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Med Phys. 2014 Apr;41(4):041910. doi: 10.1118/1.4868457.

MR-based motion correction for PET imaging using wired active MR microcoils in simultaneous PET-MR: phantom study.

Author information

1
Center for Advanced Medical Imaging Sciences, Division of Nuclear Medicine and Molecular Imaging, Department of Imaging, Massachusetts General Hospital, Boston, Massachusetts 02114 and Department of Radiology, Harvard Medical School, Boston, Massachusetts 02115.
2
Martinos Center for Biomedical Imaging, Massachusetts General Hospital, Charlestown, Massachusetts 02129 and Department of Radiology, Harvard Medical School, Boston, Massachusetts 02115.
3
Center for Advanced Medical Imaging Sciences, Division of Nuclear Medicine and Molecular Imaging, Department of Imaging, Massachusetts General Hospital, Boston, Massachusetts 02114.

Abstract

PURPOSE:

Artifacts caused by head motion present a major challenge in brain positron emission tomography (PET) imaging. The authors investigated the feasibility of using wired active MR microcoils to track head motion and incorporate the measured rigid motion fields into iterative PET reconstruction.

METHODS:

Several wired active MR microcoils and a dedicated MR coil-tracking sequence were developed. The microcoils were attached to the outer surface of an anthropomorphic(18)F-filled Hoffman phantom to mimic a brain PET scan. Complex rotation/translation motion of the phantom was induced by a balloon, which was connected to a ventilator. PET list-mode and MR tracking data were acquired simultaneously on a PET-MR scanner. The acquired dynamic PET data were reconstructed iteratively with and without motion correction. Additionally, static phantom data were acquired and used as the gold standard.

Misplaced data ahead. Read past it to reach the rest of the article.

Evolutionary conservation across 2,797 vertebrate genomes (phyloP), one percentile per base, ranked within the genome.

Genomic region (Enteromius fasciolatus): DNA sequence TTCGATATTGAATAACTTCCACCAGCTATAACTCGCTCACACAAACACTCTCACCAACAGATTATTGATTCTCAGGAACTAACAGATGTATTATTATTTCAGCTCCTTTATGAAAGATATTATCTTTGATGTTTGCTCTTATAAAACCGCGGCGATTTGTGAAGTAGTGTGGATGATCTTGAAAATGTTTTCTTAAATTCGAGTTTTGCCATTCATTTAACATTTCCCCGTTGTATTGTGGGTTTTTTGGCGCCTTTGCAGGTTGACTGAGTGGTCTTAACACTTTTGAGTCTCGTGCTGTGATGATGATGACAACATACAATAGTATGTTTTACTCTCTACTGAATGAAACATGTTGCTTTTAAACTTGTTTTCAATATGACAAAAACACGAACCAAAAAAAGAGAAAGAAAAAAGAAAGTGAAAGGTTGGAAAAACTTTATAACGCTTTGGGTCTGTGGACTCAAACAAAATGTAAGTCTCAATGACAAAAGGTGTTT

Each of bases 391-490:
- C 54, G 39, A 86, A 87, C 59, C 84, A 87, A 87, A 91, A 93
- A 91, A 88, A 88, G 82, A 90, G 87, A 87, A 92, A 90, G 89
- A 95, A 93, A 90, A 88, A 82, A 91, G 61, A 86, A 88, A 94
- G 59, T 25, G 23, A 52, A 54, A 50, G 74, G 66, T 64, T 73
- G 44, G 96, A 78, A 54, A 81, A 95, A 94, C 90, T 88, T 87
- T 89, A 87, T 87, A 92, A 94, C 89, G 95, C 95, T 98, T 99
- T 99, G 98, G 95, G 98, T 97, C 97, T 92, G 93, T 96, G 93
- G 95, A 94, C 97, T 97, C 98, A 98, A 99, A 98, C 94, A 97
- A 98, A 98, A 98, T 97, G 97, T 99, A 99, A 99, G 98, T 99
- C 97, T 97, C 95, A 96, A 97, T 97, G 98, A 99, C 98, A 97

RESULTS:

Motion artifacts in PET images were effectively removed by wired active MR microcoil based motion correction. Motion correction yielded an activity concentration bias ranging from -0.6% to 3.4% as compared to a bias ranging from -25.0% to 16.6% if no motion correction was applied. The contrast recovery values were improved by 37%-156% with motion correction as compared to no motion correction. The image correlation (mean ± standard deviation) between the motion corrected (uncorrected) images of 20 independent noise realizations and static reference was R(2) = 0.978 ± 0.007 (0.588 ± 0.010, respectively).

CONCLUSIONS:

Wired active MR microcoil based motion correction significantly improves brain PET quantitative accuracy and image contrast.

PMID:
24694141
PMCID:
PMC3978416
DOI:
10.1118/1.4868457
[Indexed for MEDLINE]
Free PMC Article

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